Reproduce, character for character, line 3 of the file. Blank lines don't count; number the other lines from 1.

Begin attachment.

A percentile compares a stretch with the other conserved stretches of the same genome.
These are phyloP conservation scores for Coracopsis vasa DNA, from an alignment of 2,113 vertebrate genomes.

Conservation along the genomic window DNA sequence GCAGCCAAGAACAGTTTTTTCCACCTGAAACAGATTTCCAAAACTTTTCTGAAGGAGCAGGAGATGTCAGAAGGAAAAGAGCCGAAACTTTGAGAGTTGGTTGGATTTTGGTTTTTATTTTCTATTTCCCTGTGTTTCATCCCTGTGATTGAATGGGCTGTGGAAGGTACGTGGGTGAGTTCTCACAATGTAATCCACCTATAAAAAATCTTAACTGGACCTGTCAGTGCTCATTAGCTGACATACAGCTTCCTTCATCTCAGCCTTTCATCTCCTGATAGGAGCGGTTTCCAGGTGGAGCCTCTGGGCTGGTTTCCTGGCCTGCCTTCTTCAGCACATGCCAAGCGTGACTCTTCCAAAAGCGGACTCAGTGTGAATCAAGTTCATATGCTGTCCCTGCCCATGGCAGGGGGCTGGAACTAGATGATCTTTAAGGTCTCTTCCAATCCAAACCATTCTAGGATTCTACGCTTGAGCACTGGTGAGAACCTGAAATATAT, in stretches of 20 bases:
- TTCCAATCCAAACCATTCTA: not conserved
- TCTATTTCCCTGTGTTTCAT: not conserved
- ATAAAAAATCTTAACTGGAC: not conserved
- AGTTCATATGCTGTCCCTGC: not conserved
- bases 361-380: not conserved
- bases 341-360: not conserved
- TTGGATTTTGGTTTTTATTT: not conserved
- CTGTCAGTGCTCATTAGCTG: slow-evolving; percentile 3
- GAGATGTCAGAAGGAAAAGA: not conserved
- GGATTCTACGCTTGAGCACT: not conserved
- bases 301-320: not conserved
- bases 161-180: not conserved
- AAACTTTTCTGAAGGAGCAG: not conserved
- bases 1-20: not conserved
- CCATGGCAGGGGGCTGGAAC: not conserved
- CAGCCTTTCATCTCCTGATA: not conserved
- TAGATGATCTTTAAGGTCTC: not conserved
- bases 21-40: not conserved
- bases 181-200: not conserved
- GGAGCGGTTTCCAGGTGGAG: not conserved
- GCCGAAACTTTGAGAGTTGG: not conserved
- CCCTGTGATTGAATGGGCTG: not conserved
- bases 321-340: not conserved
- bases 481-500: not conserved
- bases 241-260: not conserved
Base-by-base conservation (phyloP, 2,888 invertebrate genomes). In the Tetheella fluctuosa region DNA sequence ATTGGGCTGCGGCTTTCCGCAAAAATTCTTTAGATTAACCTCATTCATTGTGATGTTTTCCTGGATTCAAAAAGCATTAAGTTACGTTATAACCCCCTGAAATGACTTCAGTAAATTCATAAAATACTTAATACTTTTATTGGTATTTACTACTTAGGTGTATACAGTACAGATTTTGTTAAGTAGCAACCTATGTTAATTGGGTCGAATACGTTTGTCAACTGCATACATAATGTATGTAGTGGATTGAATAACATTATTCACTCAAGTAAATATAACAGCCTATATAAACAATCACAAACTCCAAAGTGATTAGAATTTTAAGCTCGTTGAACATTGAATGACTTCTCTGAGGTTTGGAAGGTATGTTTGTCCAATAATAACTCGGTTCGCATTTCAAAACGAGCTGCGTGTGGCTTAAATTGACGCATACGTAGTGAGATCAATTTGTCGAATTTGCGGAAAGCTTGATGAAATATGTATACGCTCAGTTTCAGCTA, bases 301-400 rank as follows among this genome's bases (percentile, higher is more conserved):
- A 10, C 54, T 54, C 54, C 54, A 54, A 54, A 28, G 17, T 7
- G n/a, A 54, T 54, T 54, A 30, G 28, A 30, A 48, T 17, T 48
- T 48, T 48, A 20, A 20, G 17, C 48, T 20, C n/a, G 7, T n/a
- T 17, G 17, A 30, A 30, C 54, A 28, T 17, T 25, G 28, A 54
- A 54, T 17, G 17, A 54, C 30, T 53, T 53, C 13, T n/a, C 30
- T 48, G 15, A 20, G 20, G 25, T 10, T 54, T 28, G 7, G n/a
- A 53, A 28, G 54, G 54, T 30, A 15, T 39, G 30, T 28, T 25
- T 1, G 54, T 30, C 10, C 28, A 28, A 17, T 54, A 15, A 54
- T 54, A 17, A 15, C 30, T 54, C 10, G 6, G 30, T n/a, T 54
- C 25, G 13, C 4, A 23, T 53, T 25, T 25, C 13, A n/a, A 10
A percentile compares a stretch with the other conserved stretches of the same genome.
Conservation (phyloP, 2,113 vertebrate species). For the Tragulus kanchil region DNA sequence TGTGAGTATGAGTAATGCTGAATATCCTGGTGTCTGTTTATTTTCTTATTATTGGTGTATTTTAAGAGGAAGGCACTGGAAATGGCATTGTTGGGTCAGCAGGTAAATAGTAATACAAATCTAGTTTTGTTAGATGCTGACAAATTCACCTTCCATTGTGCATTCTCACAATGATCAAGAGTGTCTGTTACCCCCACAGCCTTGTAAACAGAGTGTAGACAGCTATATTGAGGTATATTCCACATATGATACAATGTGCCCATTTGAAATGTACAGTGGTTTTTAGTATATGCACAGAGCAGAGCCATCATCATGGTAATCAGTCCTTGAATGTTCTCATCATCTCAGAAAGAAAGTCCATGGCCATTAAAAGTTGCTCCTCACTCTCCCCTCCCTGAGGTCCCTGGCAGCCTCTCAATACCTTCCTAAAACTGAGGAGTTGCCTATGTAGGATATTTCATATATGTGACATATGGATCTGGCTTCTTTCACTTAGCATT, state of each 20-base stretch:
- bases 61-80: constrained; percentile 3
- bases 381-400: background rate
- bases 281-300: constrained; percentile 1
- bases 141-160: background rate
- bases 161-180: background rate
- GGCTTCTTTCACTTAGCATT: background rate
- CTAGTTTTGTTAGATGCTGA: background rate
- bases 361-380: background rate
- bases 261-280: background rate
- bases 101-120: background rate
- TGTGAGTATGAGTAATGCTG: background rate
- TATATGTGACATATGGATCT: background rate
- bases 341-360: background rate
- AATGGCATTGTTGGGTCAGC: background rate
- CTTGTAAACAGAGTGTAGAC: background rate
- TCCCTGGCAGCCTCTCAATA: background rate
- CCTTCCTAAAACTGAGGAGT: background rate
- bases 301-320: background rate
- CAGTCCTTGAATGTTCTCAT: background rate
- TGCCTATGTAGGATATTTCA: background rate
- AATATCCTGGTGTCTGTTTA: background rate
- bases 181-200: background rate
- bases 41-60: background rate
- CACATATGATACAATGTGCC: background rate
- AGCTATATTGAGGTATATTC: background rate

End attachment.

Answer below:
Conservation along the genomic window DNA sequence GCAGCCAAGAACAGTTTTTTCCACCTGAAACAGATTTCCAAAACTTTTCTGAAGGAGCAGGAGATGTCAGAAGGAAAAGAGCCGAAACTTTGAGAGTTGGTTGGATTTTGGTTTTTATTTTCTATTTCCCTGTGTTTCATCCCTGTGATTGAATGGGCTGTGGAAGGTACGTGGGTGAGTTCTCACAATGTAATCCACCTATAAAAAATCTTAACTGGACCTGTCAGTGCTCATTAGCTGACATACAGCTTCCTTCATCTCAGCCTTTCATCTCCTGATAGGAGCGGTTTCCAGGTGGAGCCTCTGGGCTGGTTTCCTGGCCTGCCTTCTTCAGCACATGCCAAGCGTGACTCTTCCAAAAGCGGACTCAGTGTGAATCAAGTTCATATGCTGTCCCTGCCCATGGCAGGGGGCTGGAACTAGATGATCTTTAAGGTCTCTTCCAATCCAAACCATTCTAGGATTCTACGCTTGAGCACTGGTGAGAACCTGAAATATAT, in stretches of 20 bases: